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Wednesday, Feb. 9, 2011

Truth-O-Meter Crash

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If you want to set yourself up as some kind of sanctimonious authority on the truth, you should avoid telling blatant falsehoods.

Ever since the Milwaukee Journal Sentinel joined the PolitiFact project founded by the St. Petersburg Times, the newspaper’s so-called Truth-O-Meter has repeatedly broken down and blown gaskets.

The idea behind the original PolitiFact, which won a Pulitzer Prize in Florida, was to check the veracity of factual statements made by political candidates and blow the whistle on lying politicians.

It’s a worthwhile public service, especially in the era of tea party attack politics when lies about the president’s citizenship or death panels plotting to exterminate senior citizens are spread intentionally.

The success of PolitiFact, however, requires a strict adherence to facts. If the almighty arbiter of the truth adopts the political viewpoint of one party or the other, it’s just another screech from the attack pack.

Some of the problems with the Truth-O-Meter actually stem from the Journal Sentinel’s attempt to appear nonpartisan. Appearing nonpartisan is not the same thing as being nonpartisan.

If a particular political party, the Republican Party, let’s say, happens to lie a lot, the keepers of the sacred Truth-O-Meter go out of their way to find Democrats to brand as liars so no one will accuse the newspaper of bias.

The Truth-O-Meter called Congresswoman Gwen Moore and the leadership of the Democratic Party of Wisconsin liars for statements each made based on facts reported in the Journal Sentinel. That’s what they get for considering the newspaper a reliable source.



Political Bias on Display

Editors love it when they get complaints from both parties. They say it proves they aren’t biased one way or the other. But it just as easily could prove they’re doing such a lousy job that everyone is appalled.

Now it appears the self-anointed tribunals of truth can’t even recognize political bias when they are immersed in it. We don’t know who discovered water, but we can be pretty sure it wasn’t a fish.

That sputtering, rattling, polluting Truth-O-Meter recently collapsed totally and embraced the demonstrably false Republican doctrine that tax cuts don’t cost anything.

First, it attacked state Rep. Cory Mason from Racine for saying one of Gov. Scott Walker’s tax giveaways to business would spend $80 million without producing many jobs.

The Truth-O-Meter verdict: “Mason was flat wrong when he said the tax credits bill ‘spends $80 million.’ The bill would not spend any money; it would reduce state revenue by nearly $80 million.”

Talk about a distinction without a difference. Wow. Republicans have figured out a way to make $80 million disappear from the state treasury without even spending it.

Shrapnel from the crashing Truth-O-Meter then hit the progressive political organization One Wisconsin Now. The group added up the cost of three Walker tax giveaways, noting the governor had added $140 million in new special interest spending to the state’s mounting budget deficit.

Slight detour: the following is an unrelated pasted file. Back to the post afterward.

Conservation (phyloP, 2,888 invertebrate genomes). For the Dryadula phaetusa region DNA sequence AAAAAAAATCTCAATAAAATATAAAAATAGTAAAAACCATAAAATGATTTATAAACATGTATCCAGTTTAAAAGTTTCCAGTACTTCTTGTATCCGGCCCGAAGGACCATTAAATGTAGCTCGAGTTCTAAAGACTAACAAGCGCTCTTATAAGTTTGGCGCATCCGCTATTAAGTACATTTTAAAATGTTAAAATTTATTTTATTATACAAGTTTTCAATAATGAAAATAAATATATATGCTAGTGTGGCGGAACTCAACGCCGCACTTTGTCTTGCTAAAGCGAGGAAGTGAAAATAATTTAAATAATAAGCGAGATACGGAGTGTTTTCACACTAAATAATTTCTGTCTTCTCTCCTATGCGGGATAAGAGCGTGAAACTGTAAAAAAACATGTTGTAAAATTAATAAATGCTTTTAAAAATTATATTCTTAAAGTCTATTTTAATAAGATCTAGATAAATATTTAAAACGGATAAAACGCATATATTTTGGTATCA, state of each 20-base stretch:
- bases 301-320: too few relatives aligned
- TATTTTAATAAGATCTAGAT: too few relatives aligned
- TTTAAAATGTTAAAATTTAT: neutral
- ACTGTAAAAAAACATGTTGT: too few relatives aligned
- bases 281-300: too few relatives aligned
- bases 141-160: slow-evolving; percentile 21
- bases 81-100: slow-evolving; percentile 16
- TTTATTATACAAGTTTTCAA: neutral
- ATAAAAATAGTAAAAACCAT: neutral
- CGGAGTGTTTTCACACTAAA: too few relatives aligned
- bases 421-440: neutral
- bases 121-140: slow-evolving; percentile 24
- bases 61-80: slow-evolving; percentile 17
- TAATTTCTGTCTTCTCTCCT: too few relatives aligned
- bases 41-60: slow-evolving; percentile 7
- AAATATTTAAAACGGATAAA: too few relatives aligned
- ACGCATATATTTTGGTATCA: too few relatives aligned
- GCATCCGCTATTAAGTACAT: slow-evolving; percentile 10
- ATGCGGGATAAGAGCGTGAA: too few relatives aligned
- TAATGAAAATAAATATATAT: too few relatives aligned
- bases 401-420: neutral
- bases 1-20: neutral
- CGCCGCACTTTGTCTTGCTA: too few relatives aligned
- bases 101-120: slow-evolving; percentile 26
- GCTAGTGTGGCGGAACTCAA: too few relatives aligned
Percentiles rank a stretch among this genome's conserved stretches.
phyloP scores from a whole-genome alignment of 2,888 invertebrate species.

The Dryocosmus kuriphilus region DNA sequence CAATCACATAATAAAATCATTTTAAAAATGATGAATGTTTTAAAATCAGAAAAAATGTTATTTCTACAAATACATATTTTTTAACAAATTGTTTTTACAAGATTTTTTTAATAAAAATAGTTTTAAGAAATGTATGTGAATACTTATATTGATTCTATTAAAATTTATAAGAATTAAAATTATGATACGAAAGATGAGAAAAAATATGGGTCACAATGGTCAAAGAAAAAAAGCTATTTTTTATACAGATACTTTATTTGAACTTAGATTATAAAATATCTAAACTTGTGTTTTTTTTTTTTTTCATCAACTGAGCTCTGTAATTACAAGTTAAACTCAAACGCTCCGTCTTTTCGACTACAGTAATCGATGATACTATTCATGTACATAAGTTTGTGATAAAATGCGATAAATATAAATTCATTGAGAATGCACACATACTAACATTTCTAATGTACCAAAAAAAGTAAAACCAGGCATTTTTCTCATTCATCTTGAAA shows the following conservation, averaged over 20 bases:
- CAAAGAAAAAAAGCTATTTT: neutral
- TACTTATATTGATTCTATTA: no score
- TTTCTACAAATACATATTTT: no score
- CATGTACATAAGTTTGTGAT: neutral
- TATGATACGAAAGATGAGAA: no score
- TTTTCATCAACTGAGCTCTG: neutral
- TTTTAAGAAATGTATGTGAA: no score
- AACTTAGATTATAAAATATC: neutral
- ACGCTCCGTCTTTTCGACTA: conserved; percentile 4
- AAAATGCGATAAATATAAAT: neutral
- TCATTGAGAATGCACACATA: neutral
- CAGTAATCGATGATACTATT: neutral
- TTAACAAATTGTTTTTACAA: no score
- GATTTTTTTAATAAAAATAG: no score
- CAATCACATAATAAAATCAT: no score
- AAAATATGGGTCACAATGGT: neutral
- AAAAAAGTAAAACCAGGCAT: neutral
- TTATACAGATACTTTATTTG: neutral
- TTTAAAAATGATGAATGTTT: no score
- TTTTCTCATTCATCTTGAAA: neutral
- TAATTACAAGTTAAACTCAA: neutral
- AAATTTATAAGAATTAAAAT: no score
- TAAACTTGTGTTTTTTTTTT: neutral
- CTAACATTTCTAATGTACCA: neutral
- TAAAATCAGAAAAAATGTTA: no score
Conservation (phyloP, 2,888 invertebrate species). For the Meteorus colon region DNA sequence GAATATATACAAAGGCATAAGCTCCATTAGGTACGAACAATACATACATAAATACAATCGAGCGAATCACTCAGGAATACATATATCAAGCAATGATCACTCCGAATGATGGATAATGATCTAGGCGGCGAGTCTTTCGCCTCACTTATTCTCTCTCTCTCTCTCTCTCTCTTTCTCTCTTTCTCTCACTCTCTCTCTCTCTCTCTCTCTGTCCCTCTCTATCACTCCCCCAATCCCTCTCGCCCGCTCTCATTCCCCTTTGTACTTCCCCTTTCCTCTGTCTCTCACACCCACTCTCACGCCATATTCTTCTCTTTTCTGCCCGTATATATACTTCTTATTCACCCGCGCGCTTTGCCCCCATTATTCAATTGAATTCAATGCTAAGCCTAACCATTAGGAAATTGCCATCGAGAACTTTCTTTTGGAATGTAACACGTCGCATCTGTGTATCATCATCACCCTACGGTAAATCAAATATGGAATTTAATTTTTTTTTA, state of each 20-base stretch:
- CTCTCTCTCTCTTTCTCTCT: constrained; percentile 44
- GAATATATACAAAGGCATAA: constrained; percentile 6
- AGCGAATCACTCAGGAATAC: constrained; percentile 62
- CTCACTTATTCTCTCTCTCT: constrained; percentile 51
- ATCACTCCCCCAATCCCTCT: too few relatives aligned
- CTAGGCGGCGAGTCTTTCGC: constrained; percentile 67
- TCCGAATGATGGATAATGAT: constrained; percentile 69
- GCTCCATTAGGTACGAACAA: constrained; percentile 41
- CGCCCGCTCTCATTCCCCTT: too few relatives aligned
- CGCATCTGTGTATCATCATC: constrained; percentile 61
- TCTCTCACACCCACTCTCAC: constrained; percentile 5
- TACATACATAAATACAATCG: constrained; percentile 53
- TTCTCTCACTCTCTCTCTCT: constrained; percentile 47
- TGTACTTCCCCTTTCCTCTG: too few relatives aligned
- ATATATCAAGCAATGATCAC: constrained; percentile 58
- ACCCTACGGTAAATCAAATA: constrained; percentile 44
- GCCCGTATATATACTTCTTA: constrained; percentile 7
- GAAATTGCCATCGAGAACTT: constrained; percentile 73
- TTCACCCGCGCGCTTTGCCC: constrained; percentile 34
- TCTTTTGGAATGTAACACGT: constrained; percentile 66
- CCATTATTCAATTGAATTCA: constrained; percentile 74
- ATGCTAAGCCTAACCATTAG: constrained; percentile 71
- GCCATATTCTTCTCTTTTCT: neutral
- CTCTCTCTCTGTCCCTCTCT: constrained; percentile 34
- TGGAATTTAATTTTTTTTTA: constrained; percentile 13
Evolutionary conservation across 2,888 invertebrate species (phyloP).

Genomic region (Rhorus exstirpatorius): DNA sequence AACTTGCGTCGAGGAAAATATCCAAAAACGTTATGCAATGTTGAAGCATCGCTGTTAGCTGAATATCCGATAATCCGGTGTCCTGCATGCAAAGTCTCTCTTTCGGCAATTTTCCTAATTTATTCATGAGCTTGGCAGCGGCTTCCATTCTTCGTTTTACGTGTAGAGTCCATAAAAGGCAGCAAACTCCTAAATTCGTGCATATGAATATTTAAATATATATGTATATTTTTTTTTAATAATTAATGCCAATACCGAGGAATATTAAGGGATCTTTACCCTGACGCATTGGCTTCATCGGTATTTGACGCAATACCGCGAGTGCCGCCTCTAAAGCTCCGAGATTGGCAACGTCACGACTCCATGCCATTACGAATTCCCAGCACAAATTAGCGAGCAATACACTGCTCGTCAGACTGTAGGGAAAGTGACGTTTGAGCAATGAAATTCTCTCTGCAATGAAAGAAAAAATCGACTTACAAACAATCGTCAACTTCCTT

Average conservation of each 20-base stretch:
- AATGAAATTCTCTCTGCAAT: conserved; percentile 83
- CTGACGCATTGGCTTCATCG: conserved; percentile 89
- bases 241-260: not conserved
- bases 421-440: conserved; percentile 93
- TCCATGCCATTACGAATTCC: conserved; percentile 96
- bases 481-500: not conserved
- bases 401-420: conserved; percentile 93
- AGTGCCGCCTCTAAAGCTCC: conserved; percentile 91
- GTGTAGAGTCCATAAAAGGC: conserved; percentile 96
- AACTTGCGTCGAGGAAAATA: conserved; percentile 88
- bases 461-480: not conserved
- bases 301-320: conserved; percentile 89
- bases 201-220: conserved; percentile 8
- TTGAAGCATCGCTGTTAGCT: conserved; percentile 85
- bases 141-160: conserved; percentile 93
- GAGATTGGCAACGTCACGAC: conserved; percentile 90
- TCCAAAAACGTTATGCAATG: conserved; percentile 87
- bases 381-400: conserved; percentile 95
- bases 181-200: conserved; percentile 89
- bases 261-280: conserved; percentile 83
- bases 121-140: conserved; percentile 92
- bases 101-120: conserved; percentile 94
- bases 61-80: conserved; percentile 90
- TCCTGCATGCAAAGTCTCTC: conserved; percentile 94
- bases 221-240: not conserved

The Truth-O-Meter had another seizure: “The bills in question don’t create any expenditures—those are done in budget bills, which Walker has yet to introduce. But they do mean the state will take in less money.”

They do, indeed—about $140 million less, to be exact. And does anyone seriously believe only budget bills create expenditures?

The Journal Sentinel’s justification for calling everybody a liar who criticizes Republicans for spending enormous amounts on tax cuts: “You can’t spend what you don’t have.”

That’s simply a description of the Republicans’ “Starve the Beast” political tactic. Journalists—posing as objective and nonpartisan—should not adopt the rhetorical tricks of one party.

We know why Republicans pretend tax cuts aren’t expenditures. They don’t want to pay for any of the enormous tax cuts for the wealthy they advocate.

Republicans insist that any expenditures to create jobs or even to provide unemployment benefits for millions out of work be paid for through spending cuts elsewhere. However, when Republicans advocate continuing tax cuts for millionaires and billionaires, they have no qualms about refusing to come up with any money to pay for them and simply adding $700 billion to the budget deficit.

Only government programs for people who are desperately in need of help have to be paid for.

It doesn’t matter whether state funds are spent on tax cuts or government programs. The result is exactly the same.

Unlike the federal government, the state is required by law to balance its budget. Revenue and expenses have to match.

That means money spent on tax cuts, which overwhelmingly benefit the wealthy, will have to be offset by cuts in government programs, which primarily benefit people in need.

That’s the real reason Walker’s first actions as governor were to tremendously increase the state deficit through tax cuts. It’s the perfect excuse to slash government services.

Too bad we don’t have some sort of Truth-O-Meter to blow the whistle on that nefarious scheme.

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